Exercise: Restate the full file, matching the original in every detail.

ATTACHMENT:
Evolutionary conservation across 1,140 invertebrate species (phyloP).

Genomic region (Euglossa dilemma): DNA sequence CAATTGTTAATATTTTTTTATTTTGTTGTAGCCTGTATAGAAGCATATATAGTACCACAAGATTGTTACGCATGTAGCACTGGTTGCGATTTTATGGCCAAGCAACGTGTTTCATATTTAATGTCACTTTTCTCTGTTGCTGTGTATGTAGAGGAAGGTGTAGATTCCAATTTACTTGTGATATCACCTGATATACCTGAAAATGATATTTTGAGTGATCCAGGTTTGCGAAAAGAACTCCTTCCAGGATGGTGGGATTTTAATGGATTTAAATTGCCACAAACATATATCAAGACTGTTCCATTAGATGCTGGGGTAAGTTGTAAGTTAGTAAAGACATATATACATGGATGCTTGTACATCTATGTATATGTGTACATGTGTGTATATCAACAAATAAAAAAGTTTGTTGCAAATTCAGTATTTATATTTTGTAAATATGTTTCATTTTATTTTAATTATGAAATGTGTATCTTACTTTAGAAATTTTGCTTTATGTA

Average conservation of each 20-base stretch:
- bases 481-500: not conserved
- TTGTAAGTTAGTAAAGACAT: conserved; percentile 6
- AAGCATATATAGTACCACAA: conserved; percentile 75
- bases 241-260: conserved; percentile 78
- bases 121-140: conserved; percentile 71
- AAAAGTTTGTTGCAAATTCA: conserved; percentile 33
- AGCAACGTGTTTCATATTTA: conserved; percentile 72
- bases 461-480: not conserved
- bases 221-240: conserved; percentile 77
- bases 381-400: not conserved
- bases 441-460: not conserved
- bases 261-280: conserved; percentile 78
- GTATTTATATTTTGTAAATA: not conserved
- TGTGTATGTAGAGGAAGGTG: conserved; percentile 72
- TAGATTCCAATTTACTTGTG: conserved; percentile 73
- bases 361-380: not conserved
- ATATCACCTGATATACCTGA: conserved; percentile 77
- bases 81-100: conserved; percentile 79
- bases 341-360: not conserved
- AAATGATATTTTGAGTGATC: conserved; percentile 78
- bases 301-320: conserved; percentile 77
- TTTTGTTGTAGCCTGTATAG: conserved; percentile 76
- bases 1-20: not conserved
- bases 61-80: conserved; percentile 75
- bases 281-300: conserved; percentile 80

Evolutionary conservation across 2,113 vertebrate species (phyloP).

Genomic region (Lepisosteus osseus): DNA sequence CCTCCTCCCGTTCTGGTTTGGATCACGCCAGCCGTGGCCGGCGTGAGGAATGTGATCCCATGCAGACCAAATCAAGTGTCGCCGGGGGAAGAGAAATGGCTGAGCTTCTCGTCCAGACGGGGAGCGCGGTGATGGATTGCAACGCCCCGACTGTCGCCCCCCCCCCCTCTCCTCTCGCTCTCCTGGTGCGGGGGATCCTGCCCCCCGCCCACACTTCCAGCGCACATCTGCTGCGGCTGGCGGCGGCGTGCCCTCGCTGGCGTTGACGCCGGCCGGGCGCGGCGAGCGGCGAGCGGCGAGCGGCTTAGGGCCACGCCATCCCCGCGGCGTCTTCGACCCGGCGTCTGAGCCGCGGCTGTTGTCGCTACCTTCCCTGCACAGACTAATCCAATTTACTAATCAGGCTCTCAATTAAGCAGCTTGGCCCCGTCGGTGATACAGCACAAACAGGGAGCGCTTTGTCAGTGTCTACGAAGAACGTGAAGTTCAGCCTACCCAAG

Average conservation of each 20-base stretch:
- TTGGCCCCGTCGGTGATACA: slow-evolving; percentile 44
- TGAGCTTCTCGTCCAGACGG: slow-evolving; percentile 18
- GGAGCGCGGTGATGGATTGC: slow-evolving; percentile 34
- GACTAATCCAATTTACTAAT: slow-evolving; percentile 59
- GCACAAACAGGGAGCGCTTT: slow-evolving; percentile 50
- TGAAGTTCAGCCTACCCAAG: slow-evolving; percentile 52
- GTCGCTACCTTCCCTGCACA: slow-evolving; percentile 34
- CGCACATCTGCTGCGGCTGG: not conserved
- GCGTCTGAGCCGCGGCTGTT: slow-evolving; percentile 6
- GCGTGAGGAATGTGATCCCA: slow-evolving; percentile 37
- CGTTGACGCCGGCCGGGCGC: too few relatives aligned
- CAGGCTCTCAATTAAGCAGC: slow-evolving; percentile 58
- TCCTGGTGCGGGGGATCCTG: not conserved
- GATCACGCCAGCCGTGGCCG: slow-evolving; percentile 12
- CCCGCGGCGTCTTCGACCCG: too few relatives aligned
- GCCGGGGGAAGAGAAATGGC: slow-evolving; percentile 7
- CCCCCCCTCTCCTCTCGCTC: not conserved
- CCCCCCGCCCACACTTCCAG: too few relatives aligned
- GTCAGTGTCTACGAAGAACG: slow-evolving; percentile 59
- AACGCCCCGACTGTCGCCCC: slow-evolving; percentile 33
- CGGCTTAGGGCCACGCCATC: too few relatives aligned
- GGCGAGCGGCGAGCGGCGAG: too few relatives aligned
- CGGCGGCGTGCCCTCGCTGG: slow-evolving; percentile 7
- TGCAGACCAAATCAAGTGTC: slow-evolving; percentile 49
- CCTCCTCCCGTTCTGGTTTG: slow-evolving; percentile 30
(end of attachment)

Evolutionary conservation across 1,140 invertebrate species (phyloP).

Genomic region (Euglossa dilemma): DNA sequence CAATTGTTAATATTTTTTTATTTTGTTGTAGCCTGTATAGAAGCATATATAGTACCACAAGATTGTTACGCATGTAGCACTGGTTGCGATTTTATGGCCAAGCAACGTGTTTCATATTTAATGTCACTTTTCTCTGTTGCTGTGTATGTAGAGGAAGGTGTAGATTCCAATTTACTTGTGATATCACCTGATATACCTGAAAATGATATTTTGAGTGATCCAGGTTTGCGAAAAGAACTCCTTCCAGGATGGTGGGATTTTAATGGATTTAAATTGCCACAAACATATATCAAGACTGTTCCATTAGATGCTGGGGTAAGTTGTAAGTTAGTAAAGACATATATACATGGATGCTTGTACATCTATGTATATGTGTACATGTGTGTATATCAACAAATAAAAAAGTTTGTTGCAAATTCAGTATTTATATTTTGTAAATATGTTTCATTTTATTTTAATTATGAAATGTGTATCTTACTTTAGAAATTTTGCTTTATGTA

Average conservation of each 20-base stretch:
- bases 481-500: not conserved
- TTGTAAGTTAGTAAAGACAT: conserved; percentile 6
- AAGCATATATAGTACCACAA: conserved; percentile 75
- bases 241-260: conserved; percentile 78
- bases 121-140: conserved; percentile 71
- AAAAGTTTGTTGCAAATTCA: conserved; percentile 33
- AGCAACGTGTTTCATATTTA: conserved; percentile 72
- bases 461-480: not conserved
- bases 221-240: conserved; percentile 77
- bases 381-400: not conserved
- bases 441-460: not conserved
- bases 261-280: conserved; percentile 78
- GTATTTATATTTTGTAAATA: not conserved
- TGTGTATGTAGAGGAAGGTG: conserved; percentile 72
- TAGATTCCAATTTACTTGTG: conserved; percentile 73
- bases 361-380: not conserved
- ATATCACCTGATATACCTGA: conserved; percentile 77
- bases 81-100: conserved; percentile 79
- bases 341-360: not conserved
- AAATGATATTTTGAGTGATC: conserved; percentile 78
- bases 301-320: conserved; percentile 77
- TTTTGTTGTAGCCTGTATAG: conserved; percentile 76
- bases 1-20: not conserved
- bases 61-80: conserved; percentile 75
- bases 281-300: conserved; percentile 80

Evolutionary conservation across 2,113 vertebrate species (phyloP).

Genomic region (Lepisosteus osseus): DNA sequence CCTCCTCCCGTTCTGGTTTGGATCACGCCAGCCGTGGCCGGCGTGAGGAATGTGATCCCATGCAGACCAAATCAAGTGTCGCCGGGGGAAGAGAAATGGCTGAGCTTCTCGTCCAGACGGGGAGCGCGGTGATGGATTGCAACGCCCCGACTGTCGCCCCCCCCCCCTCTCCTCTCGCTCTCCTGGTGCGGGGGATCCTGCCCCCCGCCCACACTTCCAGCGCACATCTGCTGCGGCTGGCGGCGGCGTGCCCTCGCTGGCGTTGACGCCGGCCGGGCGCGGCGAGCGGCGAGCGGCGAGCGGCTTAGGGCCACGCCATCCCCGCGGCGTCTTCGACCCGGCGTCTGAGCCGCGGCTGTTGTCGCTACCTTCCCTGCACAGACTAATCCAATTTACTAATCAGGCTCTCAATTAAGCAGCTTGGCCCCGTCGGTGATACAGCACAAACAGGGAGCGCTTTGTCAGTGTCTACGAAGAACGTGAAGTTCAGCCTACCCAAG

Average conservation of each 20-base stretch:
- TTGGCCCCGTCGGTGATACA: slow-evolving; percentile 44
- TGAGCTTCTCGTCCAGACGG: slow-evolving; percentile 18
- GGAGCGCGGTGATGGATTGC: slow-evolving; percentile 34
- GACTAATCCAATTTACTAAT: slow-evolving; percentile 59
- GCACAAACAGGGAGCGCTTT: slow-evolving; percentile 50
- TGAAGTTCAGCCTACCCAAG: slow-evolving; percentile 52
- GTCGCTACCTTCCCTGCACA: slow-evolving; percentile 34
- CGCACATCTGCTGCGGCTGG: not conserved
- GCGTCTGAGCCGCGGCTGTT: slow-evolving; percentile 6
- GCGTGAGGAATGTGATCCCA: slow-evolving; percentile 37
- CGTTGACGCCGGCCGGGCGC: too few relatives aligned
- CAGGCTCTCAATTAAGCAGC: slow-evolving; percentile 58
- TCCTGGTGCGGGGGATCCTG: not conserved
- GATCACGCCAGCCGTGGCCG: slow-evolving; percentile 12
- CCCGCGGCGTCTTCGACCCG: too few relatives aligned
- GCCGGGGGAAGAGAAATGGC: slow-evolving; percentile 7
- CCCCCCCTCTCCTCTCGCTC: not conserved
- CCCCCCGCCCACACTTCCAG: too few relatives aligned
- GTCAGTGTCTACGAAGAACG: slow-evolving; percentile 59
- AACGCCCCGACTGTCGCCCC: slow-evolving; percentile 33
- CGGCTTAGGGCCACGCCATC: too few relatives aligned
- GGCGAGCGGCGAGCGGCGAG: too few relatives aligned
- CGGCGGCGTGCCCTCGCTGG: slow-evolving; percentile 7
- TGCAGACCAAATCAAGTGTC: slow-evolving; percentile 49
- CCTCCTCCCGTTCTGGTTTG: slow-evolving; percentile 30